13. Check engine control mechanism for good operation. Replace with new single lever control if necessary. Otherwise, move the shift cable to the opposite side of the control bellcrank. The shifter cable has to pull to go into forward. On most older engines the shifter cable has to push to go into forward.
  14. Do any cleaning and painting as necessary.
  15. Reinstall the fuel tanks.
  16. Install the aluminum modification plates on the engine beds. See apprpriate drawing based on the type of engine pan you have.
  17. If the boat is not already hauled out, then have it towed to the boatyard, and hauled out.
  18. Remove the prop, and pull out the old shaft.
  19. For most installations, remove the bronze shaft log from the hull. It will be necessary to remove the stuffing box and hose from the log before pulling it out of the hull. Clean up the hole in the hull, and the face of the hull where the log was mounted.
  20. Clean up the log and stuffing box. Install a new cutlass bearing in the log, and new teflon impregnated packing in the stuffing box. Replace the hose and hose clamps if necessary.
  21. Take the old engine off of the deck and onto the ground, using the yard crane or the comealong or chain hoist on the boom.
  22. Lift the new engine out of the crate, and install the four new engine mounts temporarily onto the engine mounting brackets. Snug up the nuts just enough so you can still rotate the mounts.
  23. Drop the engine onto the aluminum modification plates.
  24. The rest of the installation procedure is on the CD I supply with the new Beta engines, and also in the pages from my Westsail Service Manual.

Updated: Jan, 2013

W32 Stainless Steel
Boomkin Installation

To replace the wooden boomkin, I have designed a simple stainless pipe boomkin, consisting of 1-1/4" ID pipes, which are 1-5/8" OD, and a stainless crosspiece similar to the one on the wooden boomkin, with a 4" vertical web. There are hull pads on the ends which bolt just below the rubrail, with backup washers inside the lazarette. Tabs are welded on the inboard side of the pipe to mount teak boards to be able to step out onto the boomkin. The boomkin sits lower than the wooden one, and the existing backstay needs lengthening. A toggle is provided to allow for the added length so as to have enough take-up in the turnbuckle. The existing whisker stays are used. All mounting bolts and backup washers are provided. All stainless parts are either hand buffed and polished, or are electropolished in a chemical solution.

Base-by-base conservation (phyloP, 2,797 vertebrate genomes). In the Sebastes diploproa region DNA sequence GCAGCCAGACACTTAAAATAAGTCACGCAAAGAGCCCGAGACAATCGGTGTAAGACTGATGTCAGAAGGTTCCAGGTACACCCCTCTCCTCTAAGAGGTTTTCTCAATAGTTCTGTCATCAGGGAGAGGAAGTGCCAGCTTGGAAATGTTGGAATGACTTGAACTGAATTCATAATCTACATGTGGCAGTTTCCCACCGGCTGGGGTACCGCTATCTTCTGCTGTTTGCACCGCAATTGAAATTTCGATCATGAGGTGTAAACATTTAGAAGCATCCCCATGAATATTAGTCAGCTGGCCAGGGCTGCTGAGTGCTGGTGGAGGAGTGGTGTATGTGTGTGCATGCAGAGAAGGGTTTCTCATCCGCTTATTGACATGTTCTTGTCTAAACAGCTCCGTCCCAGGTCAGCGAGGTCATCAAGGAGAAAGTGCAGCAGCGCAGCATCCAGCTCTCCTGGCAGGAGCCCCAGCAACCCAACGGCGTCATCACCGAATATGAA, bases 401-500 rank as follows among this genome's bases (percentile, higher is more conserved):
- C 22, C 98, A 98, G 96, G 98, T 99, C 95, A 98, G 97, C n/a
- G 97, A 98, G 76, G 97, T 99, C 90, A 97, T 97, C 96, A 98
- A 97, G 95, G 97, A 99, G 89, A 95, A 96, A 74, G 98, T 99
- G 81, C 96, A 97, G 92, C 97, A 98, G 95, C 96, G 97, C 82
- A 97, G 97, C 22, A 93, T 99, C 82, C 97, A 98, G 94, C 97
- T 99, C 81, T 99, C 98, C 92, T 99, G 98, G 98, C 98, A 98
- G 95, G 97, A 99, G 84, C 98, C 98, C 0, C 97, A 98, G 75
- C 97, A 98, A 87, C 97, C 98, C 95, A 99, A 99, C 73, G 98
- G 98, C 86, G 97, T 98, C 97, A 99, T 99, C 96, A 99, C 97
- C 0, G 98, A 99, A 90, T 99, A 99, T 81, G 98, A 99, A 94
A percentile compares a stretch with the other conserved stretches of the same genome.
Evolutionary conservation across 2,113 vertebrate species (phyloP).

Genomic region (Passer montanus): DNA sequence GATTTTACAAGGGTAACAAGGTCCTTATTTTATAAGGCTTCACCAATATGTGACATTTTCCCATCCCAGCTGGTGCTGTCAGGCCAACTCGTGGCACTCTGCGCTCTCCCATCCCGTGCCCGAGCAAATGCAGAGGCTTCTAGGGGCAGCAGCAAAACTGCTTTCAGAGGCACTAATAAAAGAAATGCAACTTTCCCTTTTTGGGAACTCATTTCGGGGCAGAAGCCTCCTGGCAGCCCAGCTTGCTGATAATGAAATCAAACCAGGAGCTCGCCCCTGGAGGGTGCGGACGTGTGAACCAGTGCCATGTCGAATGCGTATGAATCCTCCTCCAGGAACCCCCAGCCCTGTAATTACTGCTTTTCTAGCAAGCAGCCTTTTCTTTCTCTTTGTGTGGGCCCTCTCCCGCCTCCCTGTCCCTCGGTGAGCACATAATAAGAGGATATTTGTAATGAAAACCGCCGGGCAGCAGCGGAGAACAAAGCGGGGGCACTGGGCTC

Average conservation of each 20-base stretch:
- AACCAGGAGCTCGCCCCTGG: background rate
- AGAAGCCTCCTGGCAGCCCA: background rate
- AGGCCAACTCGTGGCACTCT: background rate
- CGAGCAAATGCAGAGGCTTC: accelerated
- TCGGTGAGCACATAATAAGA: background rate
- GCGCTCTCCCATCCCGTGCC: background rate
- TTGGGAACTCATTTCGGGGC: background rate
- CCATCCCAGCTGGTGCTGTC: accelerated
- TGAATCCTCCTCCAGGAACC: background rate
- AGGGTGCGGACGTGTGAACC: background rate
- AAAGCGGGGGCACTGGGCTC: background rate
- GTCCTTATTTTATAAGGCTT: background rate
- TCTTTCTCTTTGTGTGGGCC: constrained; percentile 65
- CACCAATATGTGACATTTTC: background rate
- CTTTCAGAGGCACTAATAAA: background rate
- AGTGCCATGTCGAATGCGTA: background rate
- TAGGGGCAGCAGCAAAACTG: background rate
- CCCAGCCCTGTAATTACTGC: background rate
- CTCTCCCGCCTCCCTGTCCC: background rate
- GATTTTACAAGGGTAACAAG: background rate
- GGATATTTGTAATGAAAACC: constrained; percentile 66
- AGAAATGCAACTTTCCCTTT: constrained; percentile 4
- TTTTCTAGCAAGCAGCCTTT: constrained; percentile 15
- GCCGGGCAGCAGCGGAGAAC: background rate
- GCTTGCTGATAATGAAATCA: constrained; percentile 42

The wooden boomkin should be removed prior to starting the installation. Seal the holes in the deck with epoxy resin, and fill with epoxy putty. Slip the end pieces onto the boomkin pipes, with the pads attached with the 5/8" bolts and nuts on loosely. Temporarily secure with string to prevent dropping the pieces. Tie up the front ends on each side, and block up, or tie up, the aft end. The hull pads have ears welded on close to one side. This side should have the ear at the top edge of the plate up tight against the underside of the rubrail, and the boomkin should follow the sheerline aft. It is actually about an eight degree rise for the boomkin. Level the boomkin from side to side. If necessary, trim some off of the underside of the rubrail for a better fit of the hull pads. Drill one hole on each side. The pads should fit with the aft holes approximately 25" from the stern, and the top holes about 1" below the rubrail.